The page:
Watch and learn
In Anne Speier’s large-scale works, black and white photographs – often of domestic spaces such as a bedroom or kitchen – serve as backdrops for cartoonish scenarios involving an exaggerated cast of actors. Using an amalgam of painting, photographic and cutout techniques, her collages serve a purpose: providing layered stages for the performance of social roles, some from the artist’s own observations.
Two related pieces in the artist’s show Lurk-Hive Balance at What Pipeline in Detroit last summer exercised a characteristic perceptual shift. For How We Arrange Ourselves, Background to the Fore (2014) the shadowy outlines that appear in the background of How We Arrange Ourselves (2014) switch places with the brightlypainted individuals formerly in front. Instead of exact copies though, the cutouts are near approximations – as are the repainted figures now relegated to the background. Previously hidden, the faceless extras now occupy that privileged foreground position – a pair of silhouettes shake hands as if to celebrate their promotion. Mean-while, all wincing eyes and open mouths, their predecessors show their shock at this upstaging.
This shifting, sorting, collapsing and repurposing allows Speier to maintain flexibility between images before settling on the right combination. The performed theatrics in her work often come from observation. I was reminded of this when someone spilt their soup at the Viennese cafe where I met with the artist before visiting her studio, the scene unfolding as an almost caricatured micro-drama. Sometimes her figures humorously visualize situations that resemble Erving Goffman’s observations in his 1959 book The Presentation of Self in Everyday Life. For instance Observing a Conversation and Observing the Observation of a Conversation (both 2014) make reference to a passage by Goffman, in which a woman watches three figures’ interaction to observe their actual impressions of each other. Yet the artist uses her imagery evasively rather than as analysis. Speier’s portrayals of social scenes are more Saul Steinberg’s Techniques at a Party (1953) than say, Italian painter Renato Guttuso’ Caffe Greco (1976). Whereas Guttuso tends to sexualize women in his paintings, Speier’s females usually outnumber the men, or her characters are often androgynous, genderless, abstractions (such as a grey nebulous figure in Observing the Observation of a Conversation). Features too, for Speier, range from the lumpen to the comically illustrative, and, as with Steinberg, personality comes by way of a facial expression or gesture that asserts a social position.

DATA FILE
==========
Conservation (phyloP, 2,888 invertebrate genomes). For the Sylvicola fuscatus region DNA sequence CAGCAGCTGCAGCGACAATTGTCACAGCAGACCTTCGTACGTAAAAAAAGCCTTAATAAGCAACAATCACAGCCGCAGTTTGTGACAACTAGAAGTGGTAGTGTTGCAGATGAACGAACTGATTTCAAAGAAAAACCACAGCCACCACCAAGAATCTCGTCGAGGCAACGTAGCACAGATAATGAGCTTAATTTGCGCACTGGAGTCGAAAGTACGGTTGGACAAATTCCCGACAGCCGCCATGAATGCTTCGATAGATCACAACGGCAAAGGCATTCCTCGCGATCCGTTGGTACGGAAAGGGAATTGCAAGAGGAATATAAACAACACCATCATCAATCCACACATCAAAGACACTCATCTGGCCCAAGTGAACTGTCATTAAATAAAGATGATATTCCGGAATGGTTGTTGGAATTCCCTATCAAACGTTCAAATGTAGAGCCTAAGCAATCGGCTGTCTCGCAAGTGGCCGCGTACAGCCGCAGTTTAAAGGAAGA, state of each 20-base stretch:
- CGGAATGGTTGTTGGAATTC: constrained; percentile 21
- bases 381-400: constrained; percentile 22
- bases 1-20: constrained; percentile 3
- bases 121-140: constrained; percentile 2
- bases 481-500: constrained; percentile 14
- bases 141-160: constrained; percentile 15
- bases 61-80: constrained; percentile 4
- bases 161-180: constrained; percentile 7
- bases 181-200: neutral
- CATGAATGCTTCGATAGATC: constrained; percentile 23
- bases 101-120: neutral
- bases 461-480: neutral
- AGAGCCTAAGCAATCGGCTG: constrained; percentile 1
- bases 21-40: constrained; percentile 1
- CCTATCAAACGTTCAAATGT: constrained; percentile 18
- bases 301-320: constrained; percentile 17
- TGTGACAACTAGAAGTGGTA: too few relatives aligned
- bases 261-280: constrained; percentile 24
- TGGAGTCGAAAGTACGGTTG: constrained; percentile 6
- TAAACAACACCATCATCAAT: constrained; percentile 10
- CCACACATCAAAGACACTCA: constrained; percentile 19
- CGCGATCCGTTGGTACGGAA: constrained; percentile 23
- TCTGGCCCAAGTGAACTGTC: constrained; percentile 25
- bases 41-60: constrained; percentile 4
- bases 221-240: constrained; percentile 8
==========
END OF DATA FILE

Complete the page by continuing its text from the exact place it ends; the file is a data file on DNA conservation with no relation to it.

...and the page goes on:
In these two-dimensional works, figures are usually dressed up in attire fashioned from curved or crumpled photographs. Prints are firstly bent into position, then re-photographed, cut out and finally placed within the composition to suggest the folds of fabric or surrogates for clothing. Among the pictures that Speier uses are glossy images of food such as stacks of toast, homemade ‘broken glass jelly’ or an ‘egg in a basket’ (an egg fried in a hole cut out of the middle of a piece of bread) that look like they could be found in a cookery magazine. Tantalizing and alluring, notions of aspiration and taste are also subtly codifed within these images.
Food appears centre stage in Untitled (Red Cabbage/Laughing Cooks) (2014) with an image of two halves of an oversized sliced red cabbage, which form the surface of a table. Around it stands two waiters and two cooks in a restaurant kitchen – yet another social arena represented in Speier’s work. Three of the figures are coloured blue, yellow and red, while the fourth is more recognizably defined: a rosy-cheeked, grey-haired woman, probably the head chef. In place of photographic garments their painted uniforms show their roles. Together they are all wide-mouthed in laughter, but what’s the joke? What makes the waiters and chefs snigger within this famously hierarchal workplace? Is this a polite laugh in front of the boss, or hysterical kitchen insubordination? Typically something is amiss in Speier’s work, whether it’s hidden from view or withheld in the content. With no clues as to the gag in Untitled (Red Cabbage/Laughing Cooks) for example, the viewer is left somewhat estranged. The feeling is that you have arrived just a moment too late: just after the punchline, just missing the joke.
First published in Issue 18